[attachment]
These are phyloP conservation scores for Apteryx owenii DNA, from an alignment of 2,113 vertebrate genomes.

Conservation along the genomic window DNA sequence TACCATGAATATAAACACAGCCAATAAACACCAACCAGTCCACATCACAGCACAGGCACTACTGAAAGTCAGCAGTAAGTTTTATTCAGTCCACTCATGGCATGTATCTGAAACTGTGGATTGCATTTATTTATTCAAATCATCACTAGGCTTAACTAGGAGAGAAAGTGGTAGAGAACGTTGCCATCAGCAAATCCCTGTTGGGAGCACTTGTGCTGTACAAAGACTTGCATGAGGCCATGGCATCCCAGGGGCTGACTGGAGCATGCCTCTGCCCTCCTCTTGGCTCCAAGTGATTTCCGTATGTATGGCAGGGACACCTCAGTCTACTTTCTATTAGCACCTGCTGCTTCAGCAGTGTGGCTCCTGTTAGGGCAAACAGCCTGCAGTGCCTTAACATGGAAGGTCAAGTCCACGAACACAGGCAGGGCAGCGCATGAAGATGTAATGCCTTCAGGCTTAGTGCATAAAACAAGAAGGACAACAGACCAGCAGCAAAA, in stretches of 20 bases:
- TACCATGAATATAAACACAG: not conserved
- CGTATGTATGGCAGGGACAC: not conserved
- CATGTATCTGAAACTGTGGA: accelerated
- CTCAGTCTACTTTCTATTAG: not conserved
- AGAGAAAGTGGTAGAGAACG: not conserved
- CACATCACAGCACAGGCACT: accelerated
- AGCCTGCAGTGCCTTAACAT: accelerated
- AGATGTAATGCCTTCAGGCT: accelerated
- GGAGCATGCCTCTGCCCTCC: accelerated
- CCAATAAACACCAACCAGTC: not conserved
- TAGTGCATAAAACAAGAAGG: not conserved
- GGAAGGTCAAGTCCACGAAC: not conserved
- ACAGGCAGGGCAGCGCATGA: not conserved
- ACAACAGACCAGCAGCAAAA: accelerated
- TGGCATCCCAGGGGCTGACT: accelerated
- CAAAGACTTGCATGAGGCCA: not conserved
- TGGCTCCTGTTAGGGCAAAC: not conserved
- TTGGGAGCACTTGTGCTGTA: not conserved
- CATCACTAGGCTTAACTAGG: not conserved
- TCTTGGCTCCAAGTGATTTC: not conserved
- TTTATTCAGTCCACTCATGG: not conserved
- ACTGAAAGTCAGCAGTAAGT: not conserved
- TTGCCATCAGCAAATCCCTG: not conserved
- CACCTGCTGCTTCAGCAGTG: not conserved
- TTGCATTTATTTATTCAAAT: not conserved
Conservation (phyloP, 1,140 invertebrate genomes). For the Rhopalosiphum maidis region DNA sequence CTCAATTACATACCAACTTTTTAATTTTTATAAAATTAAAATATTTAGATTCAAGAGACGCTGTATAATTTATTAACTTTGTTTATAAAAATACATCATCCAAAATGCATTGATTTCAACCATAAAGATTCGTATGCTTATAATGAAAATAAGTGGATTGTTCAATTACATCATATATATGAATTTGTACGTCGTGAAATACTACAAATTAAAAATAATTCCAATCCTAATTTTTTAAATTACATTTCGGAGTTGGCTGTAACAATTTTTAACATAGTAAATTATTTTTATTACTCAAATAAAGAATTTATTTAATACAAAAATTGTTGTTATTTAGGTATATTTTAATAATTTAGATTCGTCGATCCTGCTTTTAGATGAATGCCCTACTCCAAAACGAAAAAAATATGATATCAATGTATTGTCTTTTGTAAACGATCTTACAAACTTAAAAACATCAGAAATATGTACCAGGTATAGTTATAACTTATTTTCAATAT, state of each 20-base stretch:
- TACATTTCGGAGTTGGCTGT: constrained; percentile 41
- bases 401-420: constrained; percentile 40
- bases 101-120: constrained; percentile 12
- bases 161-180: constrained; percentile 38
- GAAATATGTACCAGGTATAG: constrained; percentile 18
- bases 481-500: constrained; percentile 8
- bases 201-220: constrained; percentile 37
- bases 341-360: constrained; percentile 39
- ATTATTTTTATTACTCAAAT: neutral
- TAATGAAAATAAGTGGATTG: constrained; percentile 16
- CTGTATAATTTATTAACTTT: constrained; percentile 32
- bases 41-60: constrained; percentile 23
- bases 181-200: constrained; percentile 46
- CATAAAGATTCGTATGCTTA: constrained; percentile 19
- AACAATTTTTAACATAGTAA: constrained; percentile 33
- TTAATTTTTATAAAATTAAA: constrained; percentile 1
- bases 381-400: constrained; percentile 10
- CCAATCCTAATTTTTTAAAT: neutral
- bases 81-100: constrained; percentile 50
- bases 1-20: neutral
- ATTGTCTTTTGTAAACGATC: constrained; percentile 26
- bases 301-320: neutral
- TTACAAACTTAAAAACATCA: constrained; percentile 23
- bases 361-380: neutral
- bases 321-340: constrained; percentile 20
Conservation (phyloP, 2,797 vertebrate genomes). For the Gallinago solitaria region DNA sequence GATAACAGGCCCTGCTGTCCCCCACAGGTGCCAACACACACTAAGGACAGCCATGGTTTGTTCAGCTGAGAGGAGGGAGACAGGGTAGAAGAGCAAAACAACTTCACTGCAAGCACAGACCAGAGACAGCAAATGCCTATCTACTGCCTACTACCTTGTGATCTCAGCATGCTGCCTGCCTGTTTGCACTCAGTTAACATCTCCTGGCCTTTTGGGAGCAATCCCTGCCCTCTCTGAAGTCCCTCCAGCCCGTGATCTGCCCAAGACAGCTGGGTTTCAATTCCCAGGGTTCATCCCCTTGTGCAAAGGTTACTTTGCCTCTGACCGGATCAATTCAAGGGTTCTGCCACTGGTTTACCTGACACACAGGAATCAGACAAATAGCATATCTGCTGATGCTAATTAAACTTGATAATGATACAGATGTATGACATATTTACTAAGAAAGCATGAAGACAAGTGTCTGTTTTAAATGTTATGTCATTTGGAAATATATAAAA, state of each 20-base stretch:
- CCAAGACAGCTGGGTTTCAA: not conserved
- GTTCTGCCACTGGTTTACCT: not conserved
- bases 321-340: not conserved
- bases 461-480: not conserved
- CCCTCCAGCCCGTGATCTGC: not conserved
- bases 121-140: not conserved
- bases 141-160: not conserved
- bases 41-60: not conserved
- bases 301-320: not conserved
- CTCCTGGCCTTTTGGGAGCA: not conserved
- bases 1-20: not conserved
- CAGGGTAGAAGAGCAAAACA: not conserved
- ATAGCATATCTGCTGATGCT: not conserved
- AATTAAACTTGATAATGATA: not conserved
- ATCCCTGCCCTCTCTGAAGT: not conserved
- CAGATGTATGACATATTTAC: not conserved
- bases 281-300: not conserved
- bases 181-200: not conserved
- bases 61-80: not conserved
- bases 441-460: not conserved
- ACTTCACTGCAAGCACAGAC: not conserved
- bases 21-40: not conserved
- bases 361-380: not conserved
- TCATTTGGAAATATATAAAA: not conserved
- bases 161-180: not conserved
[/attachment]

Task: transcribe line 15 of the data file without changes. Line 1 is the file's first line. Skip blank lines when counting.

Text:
- ACAGGCAGGGCAGCGCATGA: not conserved